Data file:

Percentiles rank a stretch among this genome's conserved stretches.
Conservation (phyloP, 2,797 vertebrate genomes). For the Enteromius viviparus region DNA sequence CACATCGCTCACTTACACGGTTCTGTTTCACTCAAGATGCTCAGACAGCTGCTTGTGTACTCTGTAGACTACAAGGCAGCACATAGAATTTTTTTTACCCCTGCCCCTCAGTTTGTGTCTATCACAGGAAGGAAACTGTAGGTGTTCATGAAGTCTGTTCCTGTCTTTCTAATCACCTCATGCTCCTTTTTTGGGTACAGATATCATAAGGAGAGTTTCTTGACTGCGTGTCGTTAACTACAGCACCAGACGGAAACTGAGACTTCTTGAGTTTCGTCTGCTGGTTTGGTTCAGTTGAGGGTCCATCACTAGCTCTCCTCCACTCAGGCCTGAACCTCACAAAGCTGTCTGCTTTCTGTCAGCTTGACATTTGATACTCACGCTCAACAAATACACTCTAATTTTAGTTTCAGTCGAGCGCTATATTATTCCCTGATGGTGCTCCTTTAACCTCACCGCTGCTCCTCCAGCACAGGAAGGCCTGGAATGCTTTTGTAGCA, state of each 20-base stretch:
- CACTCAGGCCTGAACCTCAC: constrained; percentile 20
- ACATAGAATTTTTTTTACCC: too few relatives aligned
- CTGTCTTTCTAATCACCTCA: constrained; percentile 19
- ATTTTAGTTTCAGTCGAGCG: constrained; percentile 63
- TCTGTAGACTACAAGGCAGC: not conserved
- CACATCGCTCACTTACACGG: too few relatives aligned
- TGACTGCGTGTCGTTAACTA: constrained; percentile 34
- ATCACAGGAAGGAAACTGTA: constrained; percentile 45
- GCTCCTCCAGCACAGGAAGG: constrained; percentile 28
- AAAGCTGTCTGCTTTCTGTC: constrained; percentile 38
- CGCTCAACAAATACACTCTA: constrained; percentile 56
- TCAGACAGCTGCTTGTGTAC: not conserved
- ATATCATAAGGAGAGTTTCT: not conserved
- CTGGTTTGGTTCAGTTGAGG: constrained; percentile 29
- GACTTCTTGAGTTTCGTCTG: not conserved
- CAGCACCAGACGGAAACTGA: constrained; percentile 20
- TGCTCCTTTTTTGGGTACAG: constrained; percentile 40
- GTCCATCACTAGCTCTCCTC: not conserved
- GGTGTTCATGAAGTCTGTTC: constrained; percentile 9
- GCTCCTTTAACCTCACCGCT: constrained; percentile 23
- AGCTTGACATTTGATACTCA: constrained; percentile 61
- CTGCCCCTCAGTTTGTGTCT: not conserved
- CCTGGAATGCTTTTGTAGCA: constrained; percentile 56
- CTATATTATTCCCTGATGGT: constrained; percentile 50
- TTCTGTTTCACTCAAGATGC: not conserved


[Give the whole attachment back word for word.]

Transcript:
Percentiles rank a stretch among this genome's conserved stretches.
Conservation (phyloP, 2,797 vertebrate genomes). For the Enteromius viviparus region DNA sequence CACATCGCTCACTTACACGGTTCTGTTTCACTCAAGATGCTCAGACAGCTGCTTGTGTACTCTGTAGACTACAAGGCAGCACATAGAATTTTTTTTACCCCTGCCCCTCAGTTTGTGTCTATCACAGGAAGGAAACTGTAGGTGTTCATGAAGTCTGTTCCTGTCTTTCTAATCACCTCATGCTCCTTTTTTGGGTACAGATATCATAAGGAGAGTTTCTTGACTGCGTGTCGTTAACTACAGCACCAGACGGAAACTGAGACTTCTTGAGTTTCGTCTGCTGGTTTGGTTCAGTTGAGGGTCCATCACTAGCTCTCCTCCACTCAGGCCTGAACCTCACAAAGCTGTCTGCTTTCTGTCAGCTTGACATTTGATACTCACGCTCAACAAATACACTCTAATTTTAGTTTCAGTCGAGCGCTATATTATTCCCTGATGGTGCTCCTTTAACCTCACCGCTGCTCCTCCAGCACAGGAAGGCCTGGAATGCTTTTGTAGCA, state of each 20-base stretch:
- CACTCAGGCCTGAACCTCAC: constrained; percentile 20
- ACATAGAATTTTTTTTACCC: too few relatives aligned
- CTGTCTTTCTAATCACCTCA: constrained; percentile 19
- ATTTTAGTTTCAGTCGAGCG: constrained; percentile 63
- TCTGTAGACTACAAGGCAGC: not conserved
- CACATCGCTCACTTACACGG: too few relatives aligned
- TGACTGCGTGTCGTTAACTA: constrained; percentile 34
- ATCACAGGAAGGAAACTGTA: constrained; percentile 45
- GCTCCTCCAGCACAGGAAGG: constrained; percentile 28
- AAAGCTGTCTGCTTTCTGTC: constrained; percentile 38
- CGCTCAACAAATACACTCTA: constrained; percentile 56
- TCAGACAGCTGCTTGTGTAC: not conserved
- ATATCATAAGGAGAGTTTCT: not conserved
- CTGGTTTGGTTCAGTTGAGG: constrained; percentile 29
- GACTTCTTGAGTTTCGTCTG: not conserved
- CAGCACCAGACGGAAACTGA: constrained; percentile 20
- TGCTCCTTTTTTGGGTACAG: constrained; percentile 40
- GTCCATCACTAGCTCTCCTC: not conserved
- GGTGTTCATGAAGTCTGTTC: constrained; percentile 9
- GCTCCTTTAACCTCACCGCT: constrained; percentile 23
- AGCTTGACATTTGATACTCA: constrained; percentile 61
- CTGCCCCTCAGTTTGTGTCT: not conserved
- CCTGGAATGCTTTTGTAGCA: constrained; percentile 56
- CTATATTATTCCCTGATGGT: constrained; percentile 50
- TTCTGTTTCACTCAAGATGC: not conserved